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  6. The Splendid and the Vile is on my April reading list... so pleased to see all the praise here. Can't wait to begin!

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  7. You remind me that I still haven't read Larson's The Splendid and the Vile, the only one of his books I've missed. When it was new, the library wait was so long...close to 300 people ahead of me at one point...that I didn't bother signing on. Then I forgot all about it...even though so many bloggers seem to love the book. Maybe now's the time to work it in.

    Speaking of television and movies, we've canceled Netflix and replaced it with the Acorn service because Netflix, despite having the occasional can't-miss film, really didn't appeal to us all that much. We're finding that the PBS Masterpiece app (along with all those great captioned series from Walter Presents) and Acorn are much better suited to our tastes. I'm more of an Anglophile than my wife, but she enjoys the British dramas a lot, too. We started a comedy series on Acorn this week called Boomers that is quite funny...lots of dry one-liners delivered with deadpan faces that never fail to make me laugh.

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    1. I watched Boomers. A little goofy, but I so like the actors! I read something the other day - the worst British show is better than the best American show. haha. You might be interested in a Masterpiece on Alistair Cooke. I just watched it last night and it was quite wonderful. So much I didn't know about him. I love Acorn and Britbox.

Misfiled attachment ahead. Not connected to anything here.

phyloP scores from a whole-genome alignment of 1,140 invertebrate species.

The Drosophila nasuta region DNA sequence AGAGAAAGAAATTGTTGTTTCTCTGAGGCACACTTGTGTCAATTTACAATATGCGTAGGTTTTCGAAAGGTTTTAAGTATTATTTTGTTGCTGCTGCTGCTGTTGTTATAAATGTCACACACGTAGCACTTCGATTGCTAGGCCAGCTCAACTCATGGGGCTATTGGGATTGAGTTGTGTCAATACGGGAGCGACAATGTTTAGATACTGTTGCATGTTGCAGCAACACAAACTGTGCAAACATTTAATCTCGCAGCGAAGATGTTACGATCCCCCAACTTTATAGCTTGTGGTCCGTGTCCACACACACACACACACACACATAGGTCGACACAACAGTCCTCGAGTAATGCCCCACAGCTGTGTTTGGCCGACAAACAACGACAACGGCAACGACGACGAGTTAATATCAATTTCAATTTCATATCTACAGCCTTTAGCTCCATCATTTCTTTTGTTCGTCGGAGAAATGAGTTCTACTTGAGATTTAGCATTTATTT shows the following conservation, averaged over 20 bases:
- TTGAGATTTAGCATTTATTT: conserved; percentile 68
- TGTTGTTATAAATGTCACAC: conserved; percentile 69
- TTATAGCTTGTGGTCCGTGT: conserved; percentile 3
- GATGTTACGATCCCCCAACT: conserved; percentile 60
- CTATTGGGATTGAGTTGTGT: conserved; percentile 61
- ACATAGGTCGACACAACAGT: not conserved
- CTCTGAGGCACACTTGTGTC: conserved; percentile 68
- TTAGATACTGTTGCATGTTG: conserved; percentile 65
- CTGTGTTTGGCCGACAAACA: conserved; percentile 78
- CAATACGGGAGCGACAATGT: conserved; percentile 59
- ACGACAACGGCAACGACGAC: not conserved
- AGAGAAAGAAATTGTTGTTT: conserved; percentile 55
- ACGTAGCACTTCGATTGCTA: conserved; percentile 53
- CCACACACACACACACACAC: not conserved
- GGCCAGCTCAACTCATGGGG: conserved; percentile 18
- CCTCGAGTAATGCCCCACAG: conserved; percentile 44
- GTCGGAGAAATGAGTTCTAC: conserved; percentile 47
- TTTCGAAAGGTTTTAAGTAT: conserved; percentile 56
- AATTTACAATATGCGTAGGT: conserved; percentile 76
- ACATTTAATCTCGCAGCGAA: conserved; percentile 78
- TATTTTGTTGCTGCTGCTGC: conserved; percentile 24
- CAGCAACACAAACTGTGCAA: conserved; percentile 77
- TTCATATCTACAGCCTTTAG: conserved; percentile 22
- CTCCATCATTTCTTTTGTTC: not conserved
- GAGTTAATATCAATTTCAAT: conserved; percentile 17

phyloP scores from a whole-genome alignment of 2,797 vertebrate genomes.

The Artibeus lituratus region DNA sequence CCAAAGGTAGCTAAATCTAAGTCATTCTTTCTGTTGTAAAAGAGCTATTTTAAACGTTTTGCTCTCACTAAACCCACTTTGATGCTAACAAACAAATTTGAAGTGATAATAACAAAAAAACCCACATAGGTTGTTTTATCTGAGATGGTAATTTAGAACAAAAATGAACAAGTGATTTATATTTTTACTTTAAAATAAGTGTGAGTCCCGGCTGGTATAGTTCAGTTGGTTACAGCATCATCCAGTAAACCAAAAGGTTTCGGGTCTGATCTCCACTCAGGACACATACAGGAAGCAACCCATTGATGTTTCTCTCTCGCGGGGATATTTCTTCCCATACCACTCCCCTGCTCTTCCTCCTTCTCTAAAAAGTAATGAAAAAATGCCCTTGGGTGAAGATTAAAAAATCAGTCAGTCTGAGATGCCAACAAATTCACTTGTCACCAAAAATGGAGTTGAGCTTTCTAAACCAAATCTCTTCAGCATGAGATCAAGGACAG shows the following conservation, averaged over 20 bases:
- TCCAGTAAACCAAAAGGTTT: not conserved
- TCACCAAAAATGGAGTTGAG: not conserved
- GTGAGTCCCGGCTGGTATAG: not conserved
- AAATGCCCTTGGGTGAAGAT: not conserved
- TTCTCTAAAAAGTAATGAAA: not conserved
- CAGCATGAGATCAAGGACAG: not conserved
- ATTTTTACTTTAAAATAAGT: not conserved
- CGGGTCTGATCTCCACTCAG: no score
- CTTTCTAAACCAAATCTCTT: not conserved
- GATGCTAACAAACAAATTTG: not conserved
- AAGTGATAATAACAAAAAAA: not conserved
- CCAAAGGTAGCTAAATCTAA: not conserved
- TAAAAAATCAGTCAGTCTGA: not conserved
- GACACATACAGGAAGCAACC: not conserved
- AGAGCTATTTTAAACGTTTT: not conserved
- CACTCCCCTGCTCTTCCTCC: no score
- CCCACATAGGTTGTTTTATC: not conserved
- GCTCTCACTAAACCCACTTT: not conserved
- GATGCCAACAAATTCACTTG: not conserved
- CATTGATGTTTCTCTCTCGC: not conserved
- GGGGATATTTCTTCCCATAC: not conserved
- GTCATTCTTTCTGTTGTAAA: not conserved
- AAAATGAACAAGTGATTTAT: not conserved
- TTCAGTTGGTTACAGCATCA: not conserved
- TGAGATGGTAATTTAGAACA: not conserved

It just shows how big a state you live in! 300 on a library list! Wow!

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  8. I must read the Churchill book! Have written it down. For a year now I've been reading books of England during the two war years on in biographies, one leading to another. First a biography of Nancy Lancaster, American married to Ronnie Tree at whose estate Churchill went for weekends away from London, then to a biography of David Bruce, ambassador to France, Germany and England under five US presidents--a record, and now I've just begun a wonderful autobiography of Duff-Cooper who knew all of these people. It starts in 1900 and he has just left Oxford and entered the Foreign Service, called Old Men Forget. It is heartbreaking as he tells of his friends, brilliant men, who would die in France in the first war. But it is the character and attitude of the British people during these two wars that astound me. I am enthralled with it but these biographies I only read with breakfast so it's a few pages a morning, and not every morning as some are eaten together with RH! So perhaps The Splendid and the Vile would be a good next breakfast book.